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Volume 7 - Opinions of Counsel SBEA No. 69

Opinions of Counsel index

Assessment review (agency) (prospective purchaser) (authorization - owner’s initials) - General Construction Law, § 46; Real Property Tax Law, §§ 512, 1524:

A prospective purchaser of real property may be an “authorized agent” of an owner of real property for assessment review purposes. The owner’s written authorization may be indicated merely by his initials on the proper part of the complaint form.

An assessment complaint (Form EA 512) submitted by a prospective purchaser of real property was rejected by a board of assessment review due to the applicant’s failure to furnish the board with a sales agreement or a signed authorization from the seller. As originally filed, the form was signed by the buyer only. However, at the hearing on grievance day, at the request of the board of assessment review, the would-be seller (the owner) made an appearance and initialled the part of the complaint set aside for the designation of a representative (EA 512, Part IV).

Section 512 of the Real Property Tax Law, which relates to the hearing of complaints by boards of assessment review, provides that an assessment complaint form shall be a statement “made by the person whose property is assessed, or by some person authorized in writing by the complainant or his officer or agent to make such statement who has knowledge of the facts stated therein.” Since administrative review is a condition precedent to judicial review of assessments, the standing requirement of section 512 is deemed to be the same as the standing requirement of section 704, which governs judicial review (4 Op. Counsel SBEA No. 87).

“Any person claiming to be aggrieved” may seek judicial review of an assessment after seeking administrative review (Real Property Tax Law, § 704). An aggrieved person is “one whose pecuniary interests are or may be adversely affected” (People ex rel. Bingham Operating Corp. v. Eyrich, 265 App.Div. 562, 40 N.Y.S.2d 33, at 35 (3d Dept., 1943)). Under this criterion, standing has been found for a mortgagee not obligated to pay taxes (Matter of Walter, 75 N.Y. 354 (1878)) and a lessee (McLean’s Dept. Stores v. Commissioner of Assessment, 2 A.D.2d 98, 153 N.Y.S.2d 342 (3d Dept., 1956)). The court in the Bingham Operating case, supra, found standing for a corporation which purchased a parcel subsequent to the filing of the final roll where the seller had previously sought administrative review.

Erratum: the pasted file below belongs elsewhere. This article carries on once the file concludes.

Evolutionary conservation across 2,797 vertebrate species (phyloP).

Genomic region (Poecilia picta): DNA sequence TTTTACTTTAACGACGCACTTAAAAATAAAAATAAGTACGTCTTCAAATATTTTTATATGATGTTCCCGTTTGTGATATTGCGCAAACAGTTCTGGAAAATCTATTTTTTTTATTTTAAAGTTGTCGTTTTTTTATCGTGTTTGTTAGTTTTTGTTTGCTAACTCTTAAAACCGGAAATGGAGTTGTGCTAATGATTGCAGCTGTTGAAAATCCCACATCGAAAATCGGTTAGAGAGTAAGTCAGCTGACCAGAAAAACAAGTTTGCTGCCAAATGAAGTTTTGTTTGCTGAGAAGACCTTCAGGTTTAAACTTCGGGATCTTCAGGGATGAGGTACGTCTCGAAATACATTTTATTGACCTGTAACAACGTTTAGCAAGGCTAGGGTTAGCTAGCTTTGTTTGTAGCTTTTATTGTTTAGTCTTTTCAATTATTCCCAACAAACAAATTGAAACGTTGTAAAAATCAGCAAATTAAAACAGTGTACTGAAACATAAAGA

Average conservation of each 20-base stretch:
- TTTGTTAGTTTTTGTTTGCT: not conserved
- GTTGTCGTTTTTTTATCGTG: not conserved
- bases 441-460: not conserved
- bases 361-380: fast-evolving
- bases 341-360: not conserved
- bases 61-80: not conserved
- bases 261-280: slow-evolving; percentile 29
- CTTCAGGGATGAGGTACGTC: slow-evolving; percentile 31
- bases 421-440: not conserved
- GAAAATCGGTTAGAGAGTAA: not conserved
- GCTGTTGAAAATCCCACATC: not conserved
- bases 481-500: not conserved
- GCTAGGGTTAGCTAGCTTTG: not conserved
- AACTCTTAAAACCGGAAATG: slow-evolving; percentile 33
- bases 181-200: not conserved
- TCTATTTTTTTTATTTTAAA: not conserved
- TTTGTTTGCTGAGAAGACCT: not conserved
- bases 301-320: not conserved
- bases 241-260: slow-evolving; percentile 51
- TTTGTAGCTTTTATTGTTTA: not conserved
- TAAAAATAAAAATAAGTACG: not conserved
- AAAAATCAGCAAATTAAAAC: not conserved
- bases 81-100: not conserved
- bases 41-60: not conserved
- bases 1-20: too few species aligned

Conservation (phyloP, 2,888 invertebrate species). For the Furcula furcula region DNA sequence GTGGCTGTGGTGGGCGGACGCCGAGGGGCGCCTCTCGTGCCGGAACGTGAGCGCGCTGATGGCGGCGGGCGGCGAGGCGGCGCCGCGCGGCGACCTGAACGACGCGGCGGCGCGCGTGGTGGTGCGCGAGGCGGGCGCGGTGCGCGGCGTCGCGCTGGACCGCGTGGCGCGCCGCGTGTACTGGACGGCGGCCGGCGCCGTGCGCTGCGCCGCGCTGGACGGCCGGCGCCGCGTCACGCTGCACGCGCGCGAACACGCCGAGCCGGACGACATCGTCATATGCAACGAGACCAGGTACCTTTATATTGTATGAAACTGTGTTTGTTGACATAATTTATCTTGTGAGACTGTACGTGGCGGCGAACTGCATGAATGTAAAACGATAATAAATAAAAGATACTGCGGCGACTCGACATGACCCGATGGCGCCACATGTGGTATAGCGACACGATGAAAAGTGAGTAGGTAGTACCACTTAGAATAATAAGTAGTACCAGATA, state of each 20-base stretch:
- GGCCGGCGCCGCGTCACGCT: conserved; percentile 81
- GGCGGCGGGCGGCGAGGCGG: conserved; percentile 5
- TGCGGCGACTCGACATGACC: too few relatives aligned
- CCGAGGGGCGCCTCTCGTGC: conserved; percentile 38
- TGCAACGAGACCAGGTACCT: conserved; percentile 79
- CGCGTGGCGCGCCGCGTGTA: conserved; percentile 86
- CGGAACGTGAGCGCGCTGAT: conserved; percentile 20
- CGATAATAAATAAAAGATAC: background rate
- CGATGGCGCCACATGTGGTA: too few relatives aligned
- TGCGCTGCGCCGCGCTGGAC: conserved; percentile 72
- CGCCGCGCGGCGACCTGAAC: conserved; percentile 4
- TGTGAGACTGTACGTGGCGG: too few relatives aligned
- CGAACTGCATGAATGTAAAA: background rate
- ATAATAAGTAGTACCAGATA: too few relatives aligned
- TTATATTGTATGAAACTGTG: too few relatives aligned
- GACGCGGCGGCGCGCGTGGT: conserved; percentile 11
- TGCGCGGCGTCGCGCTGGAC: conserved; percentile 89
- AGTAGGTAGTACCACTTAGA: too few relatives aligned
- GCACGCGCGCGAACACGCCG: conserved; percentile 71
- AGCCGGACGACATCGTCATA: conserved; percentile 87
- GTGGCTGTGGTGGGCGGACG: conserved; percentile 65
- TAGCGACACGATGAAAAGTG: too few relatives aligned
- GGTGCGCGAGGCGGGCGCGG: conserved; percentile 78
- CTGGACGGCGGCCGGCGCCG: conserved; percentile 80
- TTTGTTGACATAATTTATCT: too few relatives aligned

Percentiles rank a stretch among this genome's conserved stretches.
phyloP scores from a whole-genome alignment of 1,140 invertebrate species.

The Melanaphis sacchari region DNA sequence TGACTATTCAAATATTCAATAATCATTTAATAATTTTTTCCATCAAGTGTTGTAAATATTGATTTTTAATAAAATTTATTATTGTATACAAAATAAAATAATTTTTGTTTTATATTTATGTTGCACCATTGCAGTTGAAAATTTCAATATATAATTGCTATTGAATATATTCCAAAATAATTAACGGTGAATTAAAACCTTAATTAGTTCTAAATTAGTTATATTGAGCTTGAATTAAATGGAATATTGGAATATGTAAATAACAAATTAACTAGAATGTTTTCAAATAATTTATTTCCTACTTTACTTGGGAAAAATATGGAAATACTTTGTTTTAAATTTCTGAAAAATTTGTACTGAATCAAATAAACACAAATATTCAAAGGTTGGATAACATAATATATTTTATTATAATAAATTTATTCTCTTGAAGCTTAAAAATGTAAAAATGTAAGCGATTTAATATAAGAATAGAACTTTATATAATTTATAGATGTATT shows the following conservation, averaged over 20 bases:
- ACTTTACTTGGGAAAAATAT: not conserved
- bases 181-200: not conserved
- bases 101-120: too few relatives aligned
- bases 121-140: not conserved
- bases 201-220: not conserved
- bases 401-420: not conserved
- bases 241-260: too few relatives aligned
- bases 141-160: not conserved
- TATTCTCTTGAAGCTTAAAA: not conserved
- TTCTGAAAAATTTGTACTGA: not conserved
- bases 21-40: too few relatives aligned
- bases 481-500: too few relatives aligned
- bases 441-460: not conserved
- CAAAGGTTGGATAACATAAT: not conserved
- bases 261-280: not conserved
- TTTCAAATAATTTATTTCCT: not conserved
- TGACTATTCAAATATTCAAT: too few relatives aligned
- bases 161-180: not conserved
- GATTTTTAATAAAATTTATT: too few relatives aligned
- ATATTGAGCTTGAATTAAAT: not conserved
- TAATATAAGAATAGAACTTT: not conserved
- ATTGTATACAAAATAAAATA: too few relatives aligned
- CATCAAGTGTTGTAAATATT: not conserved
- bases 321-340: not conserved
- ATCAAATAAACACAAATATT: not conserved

The board of assessment review must determine that the complainant is an aggrieved person. As mentioned, section 512 requires a statement “signed” by the owner or the owner’s agent. General Construction Law, section 46, provides:

The term signature includes any memorandum, mark or sign, written, printed, stamped, photographed, engraved or otherwise placed upon any instrument or writing with intent to execute or authenticate such instrument or writing.

This section has been interpreted to encompass initials as acceptable forms of signature (In re Mack’s Will, 21 A.D.2d 205, 250 N.Y.S.2d 177 (3d Dept., 1964)). Thus, regardless of whether the prospective purchaser, absent a contract for sale, was himself an “aggrieved person”, the board of assessment review had before it a statement, including a declaration of agency “signed” by the owner. Indeed, the form of signature appears to be at the instigation of the board itself. The board may not now claim a lack of jurisdiction over the complaint (but cf., § 1524(2)(b)).

July 17, 1980